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Tags: 2020 Elections | Donald Trump | Hillary Clinton | Joe Biden | demographics | voting blocs | diversity

Demographic Changes Since 2016 Could Shape Election Results

biden at a podium with a todos con biden harris sign
Democrat presidential nominee Joe Biden speaks at a Hispanic heritage event at Osceola Heritage Park on September 15, 2020 in Kissimmee, Florida. (Drew Angerer/Getty Images)

By    |   Wednesday, 23 September 2020 09:41 AM

The key voting blocs that helped put President Donald Trump in the White House are on the decline, which could hinder his chances of winning a second term, NBC News reports.

A new interactive collaboration by NBC News and The Cook Political Report indicates that if the same amount of people turn out to vote in 2020 that did in 2016 and the same rates of support among different groups are applied to what the current demographics of the country are, Trump would lose Florida, Michigan, Pennsylvania, and Wisconsin.

If that scenario plays out, the tool estimates Trump would lose the popular vote by about four points, which is about double his 2016 deficit of 2.9 million votes. It also indicates that the margins would be just enough for former Vice President Joe Biden to win.

In 2016, Trump was able to lose the popular vote and still win because the geographic vote distribution he obtained allowed him to win the Electoral College votes necessary to become president.

But NBC News reports the country is more diverse than it was 2016. The demographic group that helped Trump clinch the win in 2016 was white voters without four-year college degrees. Many of them lived in the upper Midwest. According to NBC News, there are less non-college whites now than there were four years ago. In 2020, non-college whites make up about 43% of the country’s adult citizens, which is down from 46% in 2016.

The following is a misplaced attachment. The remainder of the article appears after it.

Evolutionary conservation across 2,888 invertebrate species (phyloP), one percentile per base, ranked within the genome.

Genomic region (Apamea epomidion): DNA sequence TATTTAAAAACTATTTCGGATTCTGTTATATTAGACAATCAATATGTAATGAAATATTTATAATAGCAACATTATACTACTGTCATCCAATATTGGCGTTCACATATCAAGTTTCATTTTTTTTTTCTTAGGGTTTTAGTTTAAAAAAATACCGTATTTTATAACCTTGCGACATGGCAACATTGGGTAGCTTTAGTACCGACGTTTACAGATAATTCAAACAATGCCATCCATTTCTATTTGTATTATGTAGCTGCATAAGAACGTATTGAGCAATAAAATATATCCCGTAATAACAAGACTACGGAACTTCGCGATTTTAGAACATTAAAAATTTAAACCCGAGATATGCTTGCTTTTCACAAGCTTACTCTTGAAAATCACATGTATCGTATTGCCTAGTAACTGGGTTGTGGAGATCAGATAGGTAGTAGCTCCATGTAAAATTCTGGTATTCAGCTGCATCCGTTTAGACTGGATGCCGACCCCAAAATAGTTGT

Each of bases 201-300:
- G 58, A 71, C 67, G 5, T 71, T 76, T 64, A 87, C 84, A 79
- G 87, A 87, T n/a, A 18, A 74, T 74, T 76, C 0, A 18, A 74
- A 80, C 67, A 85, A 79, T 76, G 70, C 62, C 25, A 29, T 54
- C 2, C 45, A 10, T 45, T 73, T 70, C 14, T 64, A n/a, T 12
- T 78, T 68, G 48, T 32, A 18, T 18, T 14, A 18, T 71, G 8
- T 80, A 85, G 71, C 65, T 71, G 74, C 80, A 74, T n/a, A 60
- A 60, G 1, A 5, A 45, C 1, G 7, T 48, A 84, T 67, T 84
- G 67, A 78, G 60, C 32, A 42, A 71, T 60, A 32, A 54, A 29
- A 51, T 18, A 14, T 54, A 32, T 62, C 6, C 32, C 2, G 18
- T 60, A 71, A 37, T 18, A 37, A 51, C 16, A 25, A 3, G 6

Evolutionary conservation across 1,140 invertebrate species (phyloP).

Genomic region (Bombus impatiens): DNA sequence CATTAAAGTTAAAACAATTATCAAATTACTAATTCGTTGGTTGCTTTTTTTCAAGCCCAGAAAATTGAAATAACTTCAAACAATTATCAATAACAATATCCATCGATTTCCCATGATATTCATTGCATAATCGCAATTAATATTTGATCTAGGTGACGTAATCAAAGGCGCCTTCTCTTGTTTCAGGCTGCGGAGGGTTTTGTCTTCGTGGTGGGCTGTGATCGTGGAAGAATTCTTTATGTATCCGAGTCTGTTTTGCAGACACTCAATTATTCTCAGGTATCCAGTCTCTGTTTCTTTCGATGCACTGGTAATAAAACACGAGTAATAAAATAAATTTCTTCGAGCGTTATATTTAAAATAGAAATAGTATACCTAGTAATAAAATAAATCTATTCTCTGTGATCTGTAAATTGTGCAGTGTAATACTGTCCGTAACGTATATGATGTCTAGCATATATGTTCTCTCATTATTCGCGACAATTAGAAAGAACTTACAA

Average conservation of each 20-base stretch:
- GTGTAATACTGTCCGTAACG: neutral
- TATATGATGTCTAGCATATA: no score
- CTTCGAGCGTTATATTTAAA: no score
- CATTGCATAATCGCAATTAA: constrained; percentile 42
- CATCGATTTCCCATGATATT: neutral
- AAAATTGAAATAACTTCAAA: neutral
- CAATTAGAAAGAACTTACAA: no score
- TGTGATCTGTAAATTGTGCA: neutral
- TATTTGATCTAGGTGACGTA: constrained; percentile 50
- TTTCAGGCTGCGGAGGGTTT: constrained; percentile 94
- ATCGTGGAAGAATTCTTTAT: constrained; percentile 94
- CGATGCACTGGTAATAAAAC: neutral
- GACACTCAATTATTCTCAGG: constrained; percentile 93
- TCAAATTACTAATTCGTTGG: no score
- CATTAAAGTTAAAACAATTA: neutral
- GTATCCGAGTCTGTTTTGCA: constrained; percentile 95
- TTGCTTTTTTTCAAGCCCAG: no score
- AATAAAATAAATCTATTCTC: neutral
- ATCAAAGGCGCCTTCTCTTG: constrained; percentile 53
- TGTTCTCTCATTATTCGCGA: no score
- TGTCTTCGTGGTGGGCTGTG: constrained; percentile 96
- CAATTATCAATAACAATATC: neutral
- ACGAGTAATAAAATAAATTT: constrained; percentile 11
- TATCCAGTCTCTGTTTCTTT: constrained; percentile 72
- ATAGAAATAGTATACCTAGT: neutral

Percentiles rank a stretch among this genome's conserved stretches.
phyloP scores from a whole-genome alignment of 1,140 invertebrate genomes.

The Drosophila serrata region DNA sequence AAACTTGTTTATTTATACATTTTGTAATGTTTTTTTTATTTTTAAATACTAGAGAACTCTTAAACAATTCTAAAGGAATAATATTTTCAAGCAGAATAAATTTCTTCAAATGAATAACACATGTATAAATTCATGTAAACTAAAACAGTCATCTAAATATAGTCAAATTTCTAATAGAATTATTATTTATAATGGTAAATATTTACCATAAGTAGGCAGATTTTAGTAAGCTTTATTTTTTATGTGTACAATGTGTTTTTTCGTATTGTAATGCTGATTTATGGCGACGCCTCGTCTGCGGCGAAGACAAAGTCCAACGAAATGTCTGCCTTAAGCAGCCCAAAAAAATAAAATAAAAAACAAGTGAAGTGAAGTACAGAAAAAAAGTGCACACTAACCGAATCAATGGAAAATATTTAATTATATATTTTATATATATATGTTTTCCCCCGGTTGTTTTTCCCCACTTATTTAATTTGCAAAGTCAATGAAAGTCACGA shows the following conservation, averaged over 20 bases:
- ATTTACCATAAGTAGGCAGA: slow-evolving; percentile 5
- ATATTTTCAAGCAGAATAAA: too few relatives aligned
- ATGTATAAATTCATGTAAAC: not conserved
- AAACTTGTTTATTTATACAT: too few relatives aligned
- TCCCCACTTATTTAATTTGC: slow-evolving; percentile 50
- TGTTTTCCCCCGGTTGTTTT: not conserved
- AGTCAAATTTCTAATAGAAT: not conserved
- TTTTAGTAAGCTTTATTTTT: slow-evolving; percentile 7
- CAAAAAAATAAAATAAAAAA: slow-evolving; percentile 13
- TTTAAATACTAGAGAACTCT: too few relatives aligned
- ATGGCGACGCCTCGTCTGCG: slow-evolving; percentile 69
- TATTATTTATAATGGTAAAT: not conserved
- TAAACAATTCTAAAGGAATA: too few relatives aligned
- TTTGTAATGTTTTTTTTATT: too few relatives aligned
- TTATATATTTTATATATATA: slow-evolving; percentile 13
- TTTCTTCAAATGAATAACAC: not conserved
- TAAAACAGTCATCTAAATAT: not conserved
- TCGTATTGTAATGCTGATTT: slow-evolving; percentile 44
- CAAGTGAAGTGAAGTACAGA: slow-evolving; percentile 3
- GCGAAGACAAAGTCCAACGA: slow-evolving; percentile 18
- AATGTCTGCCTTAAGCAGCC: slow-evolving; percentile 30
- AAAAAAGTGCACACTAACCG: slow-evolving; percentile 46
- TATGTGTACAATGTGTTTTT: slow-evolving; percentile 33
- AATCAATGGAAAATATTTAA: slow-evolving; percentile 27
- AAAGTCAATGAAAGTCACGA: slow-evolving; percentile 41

Trump may also run into trouble with white voters that do have a four-year degree. NBC News reports they can be classified as their own voting bloc, which trends Democrat, and is growing in size. In 2016, white voters who had four-year degrees made up 24% of the adult citizens in the country. Now, they are up to 25%.

There is also a boost in Black Americans, Latinos, and Asians, who typically vote Democrat, according to the tool. They make up 32% of the voting population, which is an increase from 30% in 2016.

In order to capture a win, the tool shows that Trump will need to boost his support among non-college white voters by about 5 points from 55% to 60% in order to offset the declining amount of people that fall into that category of voters.

According to NBC News, Trump has the ability to garner more support in Michigan, Pennsylvania, and Wisconsin, where 4.9 million eligible non-college whites didn't cast ballots in 2016.

But recent polling indicates Biden is winning over more non-college whites than Hillary Clinton did in 2016. A recent NBC News/Wall Street Journal poll shows Biden losing them by 23 points, compared to Clinton who lost the demographic by 37 points.

The tool also shows that age could help sway the election. There are more voters who are 65 and older now because baby boomers have shifted into that demographic. The older voters narrowly supported Trump in 2016. But polls show Biden is winning over more older voters than Clinton did in 2016.

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Politics
The key voting blocs that helped put President Donald Trump in the White House are on the decline, which could hinder his chances of winning a second term, NBC News reports. A new interactive collaboration by NBC News and The Cook Political Report indicates that if the same...
demographics, voting blocs, diversity, non-college whites
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2020-41-23
Wednesday, 23 September 2020 09:41 AM
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